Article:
Safety Improvements at Both Water Treatment Plants

Safety Improvements at Both Water Treatment Plants
October 26, 2015

After more than 100 years, Louisville Water Company no longer stores extremely hazardous substances at its water treatment plants.  It’s a huge safety improvement for both Louisville Water’s employees and the community.

The company uses chloramine to disinfect the drinking water and for generations this substance was made using pressurized liquid chlorine and anhydrous ammonia, both of which are on the EPA’s Extremely Hazardous Substance list.  Now, Louisville Water produces its own supply of a chlorine in the form of a dilute sodium hypochlorite solution (bleach) and has switched from using anhydrous ammonia to aqueous ammonia – both are less hazardous forms and much safer to use. 

Louisville Water operates two treatment facilities:  the Crescent Hill Plant (the largest in Kentucky) and the B.E. Payne Plant in Prospect.  This fall, Louisville Water completed transitioning to the aqueous ammonia at both plants.  On-site chlorine generation facilities were completed in 2011 at Crescent Hill and 2014 at the B.E. Payne Plant. Chlorine generation produces a dilute sodium hypochlorite solution (bleach) from salt, water and electricity and Louisville Water produces only what it needs each day for water treatment.  Prior to this process, Louisville Water stored pressurized liquid chlorine on site.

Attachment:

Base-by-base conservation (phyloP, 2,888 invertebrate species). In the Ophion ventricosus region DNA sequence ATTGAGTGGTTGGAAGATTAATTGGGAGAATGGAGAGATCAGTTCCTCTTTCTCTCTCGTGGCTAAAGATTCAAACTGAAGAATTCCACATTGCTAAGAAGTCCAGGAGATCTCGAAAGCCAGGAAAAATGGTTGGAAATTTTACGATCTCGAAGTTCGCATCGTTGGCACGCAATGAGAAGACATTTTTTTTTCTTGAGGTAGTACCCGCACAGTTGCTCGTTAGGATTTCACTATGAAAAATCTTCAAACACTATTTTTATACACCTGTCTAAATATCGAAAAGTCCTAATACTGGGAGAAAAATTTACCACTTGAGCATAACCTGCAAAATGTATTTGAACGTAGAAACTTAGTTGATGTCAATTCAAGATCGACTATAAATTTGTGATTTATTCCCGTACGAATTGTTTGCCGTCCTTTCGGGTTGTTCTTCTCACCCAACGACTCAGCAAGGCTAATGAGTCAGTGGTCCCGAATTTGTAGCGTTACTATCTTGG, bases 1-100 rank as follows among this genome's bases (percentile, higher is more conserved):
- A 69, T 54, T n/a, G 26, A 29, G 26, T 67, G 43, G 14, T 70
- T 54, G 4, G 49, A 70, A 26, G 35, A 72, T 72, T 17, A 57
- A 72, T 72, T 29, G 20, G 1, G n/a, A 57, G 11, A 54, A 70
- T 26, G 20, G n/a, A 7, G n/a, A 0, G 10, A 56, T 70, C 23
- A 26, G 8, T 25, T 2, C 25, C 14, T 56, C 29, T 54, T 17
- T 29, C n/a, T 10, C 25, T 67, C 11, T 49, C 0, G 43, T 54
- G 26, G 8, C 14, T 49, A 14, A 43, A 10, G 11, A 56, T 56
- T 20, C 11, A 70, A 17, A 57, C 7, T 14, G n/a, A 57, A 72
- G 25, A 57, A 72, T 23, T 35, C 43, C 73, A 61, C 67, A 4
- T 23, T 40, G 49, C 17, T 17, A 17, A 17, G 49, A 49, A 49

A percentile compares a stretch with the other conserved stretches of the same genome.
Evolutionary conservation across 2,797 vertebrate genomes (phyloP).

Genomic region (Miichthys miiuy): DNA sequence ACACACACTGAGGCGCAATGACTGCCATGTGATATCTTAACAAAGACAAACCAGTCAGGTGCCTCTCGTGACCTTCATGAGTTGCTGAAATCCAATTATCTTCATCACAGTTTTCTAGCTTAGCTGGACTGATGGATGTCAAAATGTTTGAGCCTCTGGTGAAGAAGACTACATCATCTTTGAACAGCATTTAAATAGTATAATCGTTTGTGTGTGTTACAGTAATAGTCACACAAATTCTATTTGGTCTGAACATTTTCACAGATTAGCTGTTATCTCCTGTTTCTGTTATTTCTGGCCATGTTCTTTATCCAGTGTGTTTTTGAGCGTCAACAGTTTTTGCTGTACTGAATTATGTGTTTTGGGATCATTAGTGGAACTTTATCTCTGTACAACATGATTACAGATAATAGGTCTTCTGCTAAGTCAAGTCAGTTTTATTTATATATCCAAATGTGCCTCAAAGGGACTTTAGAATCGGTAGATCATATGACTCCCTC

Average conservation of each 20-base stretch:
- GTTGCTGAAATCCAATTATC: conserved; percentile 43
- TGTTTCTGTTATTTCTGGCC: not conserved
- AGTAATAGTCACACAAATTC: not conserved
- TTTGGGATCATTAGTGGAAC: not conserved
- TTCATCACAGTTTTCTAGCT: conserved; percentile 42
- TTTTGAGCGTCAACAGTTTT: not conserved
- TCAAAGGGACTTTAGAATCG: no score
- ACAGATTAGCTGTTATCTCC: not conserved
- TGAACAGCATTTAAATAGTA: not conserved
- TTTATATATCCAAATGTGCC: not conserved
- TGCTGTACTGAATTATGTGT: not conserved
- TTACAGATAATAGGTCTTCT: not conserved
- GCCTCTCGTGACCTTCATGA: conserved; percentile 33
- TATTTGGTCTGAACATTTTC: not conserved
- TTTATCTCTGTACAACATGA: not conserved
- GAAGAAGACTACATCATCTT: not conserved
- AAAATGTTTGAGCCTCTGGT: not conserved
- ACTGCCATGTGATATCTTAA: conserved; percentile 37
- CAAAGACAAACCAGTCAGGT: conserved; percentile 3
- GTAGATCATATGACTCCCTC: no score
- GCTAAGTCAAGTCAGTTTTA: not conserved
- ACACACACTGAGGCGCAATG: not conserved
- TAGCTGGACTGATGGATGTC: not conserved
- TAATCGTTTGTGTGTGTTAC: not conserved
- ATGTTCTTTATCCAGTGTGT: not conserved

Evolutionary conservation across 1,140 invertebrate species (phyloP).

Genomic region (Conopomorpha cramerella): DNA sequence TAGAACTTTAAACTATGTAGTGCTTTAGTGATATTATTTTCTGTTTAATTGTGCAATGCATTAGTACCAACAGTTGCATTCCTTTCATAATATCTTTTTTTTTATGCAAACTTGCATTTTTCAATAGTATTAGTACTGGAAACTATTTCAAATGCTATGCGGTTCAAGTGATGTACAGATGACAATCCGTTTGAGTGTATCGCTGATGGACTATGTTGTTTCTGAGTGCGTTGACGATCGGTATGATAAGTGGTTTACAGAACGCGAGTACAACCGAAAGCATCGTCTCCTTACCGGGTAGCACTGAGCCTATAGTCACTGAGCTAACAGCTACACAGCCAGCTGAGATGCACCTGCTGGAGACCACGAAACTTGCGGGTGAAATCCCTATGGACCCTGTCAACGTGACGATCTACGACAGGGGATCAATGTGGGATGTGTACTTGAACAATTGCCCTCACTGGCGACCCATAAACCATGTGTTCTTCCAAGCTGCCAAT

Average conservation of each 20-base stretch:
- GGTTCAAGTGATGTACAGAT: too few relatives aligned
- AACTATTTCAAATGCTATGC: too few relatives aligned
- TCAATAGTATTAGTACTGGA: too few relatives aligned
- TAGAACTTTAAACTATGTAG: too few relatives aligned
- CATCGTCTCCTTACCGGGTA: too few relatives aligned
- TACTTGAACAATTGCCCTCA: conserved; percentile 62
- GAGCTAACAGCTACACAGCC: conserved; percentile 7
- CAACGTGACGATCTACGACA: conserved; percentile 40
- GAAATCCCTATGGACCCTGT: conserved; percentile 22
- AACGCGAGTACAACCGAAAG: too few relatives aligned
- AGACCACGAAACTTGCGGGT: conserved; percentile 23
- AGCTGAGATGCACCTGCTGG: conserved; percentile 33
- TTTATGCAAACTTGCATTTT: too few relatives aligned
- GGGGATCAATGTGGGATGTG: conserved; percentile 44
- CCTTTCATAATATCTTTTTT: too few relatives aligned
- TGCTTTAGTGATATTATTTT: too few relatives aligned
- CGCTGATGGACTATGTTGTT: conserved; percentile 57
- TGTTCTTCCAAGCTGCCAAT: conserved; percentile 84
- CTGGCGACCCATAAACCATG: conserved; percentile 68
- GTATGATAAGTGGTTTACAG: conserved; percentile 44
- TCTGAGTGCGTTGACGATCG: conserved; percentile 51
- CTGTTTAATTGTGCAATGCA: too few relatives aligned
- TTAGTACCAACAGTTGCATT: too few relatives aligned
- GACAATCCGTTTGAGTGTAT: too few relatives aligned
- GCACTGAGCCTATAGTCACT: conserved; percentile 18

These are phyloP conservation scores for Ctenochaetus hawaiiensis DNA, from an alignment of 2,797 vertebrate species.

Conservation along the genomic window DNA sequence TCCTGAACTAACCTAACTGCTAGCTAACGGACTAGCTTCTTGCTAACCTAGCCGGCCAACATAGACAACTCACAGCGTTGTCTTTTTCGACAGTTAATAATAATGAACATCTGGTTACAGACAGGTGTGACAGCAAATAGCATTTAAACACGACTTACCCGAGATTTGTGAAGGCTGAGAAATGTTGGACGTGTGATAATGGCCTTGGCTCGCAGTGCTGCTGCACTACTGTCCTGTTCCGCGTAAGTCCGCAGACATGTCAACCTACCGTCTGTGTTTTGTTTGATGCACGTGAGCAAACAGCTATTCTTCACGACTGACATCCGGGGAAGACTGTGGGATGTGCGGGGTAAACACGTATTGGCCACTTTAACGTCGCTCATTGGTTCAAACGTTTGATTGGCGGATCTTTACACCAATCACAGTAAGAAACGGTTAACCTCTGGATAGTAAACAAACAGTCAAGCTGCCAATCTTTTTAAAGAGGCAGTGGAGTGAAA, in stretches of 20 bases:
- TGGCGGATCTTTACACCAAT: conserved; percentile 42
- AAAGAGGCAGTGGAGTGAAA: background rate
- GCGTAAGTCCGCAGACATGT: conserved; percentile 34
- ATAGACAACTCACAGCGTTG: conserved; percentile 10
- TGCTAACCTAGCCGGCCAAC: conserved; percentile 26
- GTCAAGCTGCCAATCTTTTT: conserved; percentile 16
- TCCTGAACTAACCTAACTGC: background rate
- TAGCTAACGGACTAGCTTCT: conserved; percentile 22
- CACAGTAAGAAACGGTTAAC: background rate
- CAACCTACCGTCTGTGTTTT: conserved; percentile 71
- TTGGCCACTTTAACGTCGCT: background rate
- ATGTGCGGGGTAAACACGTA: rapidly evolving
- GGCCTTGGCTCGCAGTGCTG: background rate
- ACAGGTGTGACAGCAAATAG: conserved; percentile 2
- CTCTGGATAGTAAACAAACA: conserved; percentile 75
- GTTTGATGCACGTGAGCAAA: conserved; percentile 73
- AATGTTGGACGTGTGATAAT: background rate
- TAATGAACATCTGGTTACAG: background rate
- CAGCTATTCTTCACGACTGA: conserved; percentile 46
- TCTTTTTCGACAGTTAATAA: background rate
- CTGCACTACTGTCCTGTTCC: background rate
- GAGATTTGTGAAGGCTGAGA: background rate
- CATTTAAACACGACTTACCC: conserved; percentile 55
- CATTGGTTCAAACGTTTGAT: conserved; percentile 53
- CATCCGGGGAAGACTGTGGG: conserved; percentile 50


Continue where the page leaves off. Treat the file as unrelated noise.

From a safety aspect, the projects all but eliminate a scenario where a chemical release would require Louisville Water and its neighbors to shelter in place or evacuate. Both treatment facilities are surrounded by neighborhoods and businesses.

The projects were funded in Louisville Water’s capital budgets over the past five years and cost $23 million. 

A Long History of Safe Drinking Water

The Center for Disease Controls calls the disinfection and treatment of public water supplies one of the greatest public health achievements in the 20th century.  Louisville’s history of safe drinking water began in 1896 when George Warren Fuller did landmark experiments in filtration at Louisville Water.  His work paved the way for the Crescent Hill plant to open in 1908 and created the filtration process many water providers use today.  

Jersey City, New Jersey was the first to add chlorine to the drinking water supply in 1908. Louisville Water began using chlorine in 1914 at the Crescent Hill Plant and shortly after, reports of typhoid and cholera dramatically declined. The U.S. Government took note of the water quality and in 1917 established camp Zachery Taylor here for soldiers training for World War I.  The government cited the “unexcelled water quality” as one of the reasons for locating the camp in Louisville.

 

*The photo shows the new onsite chlorine generation technology.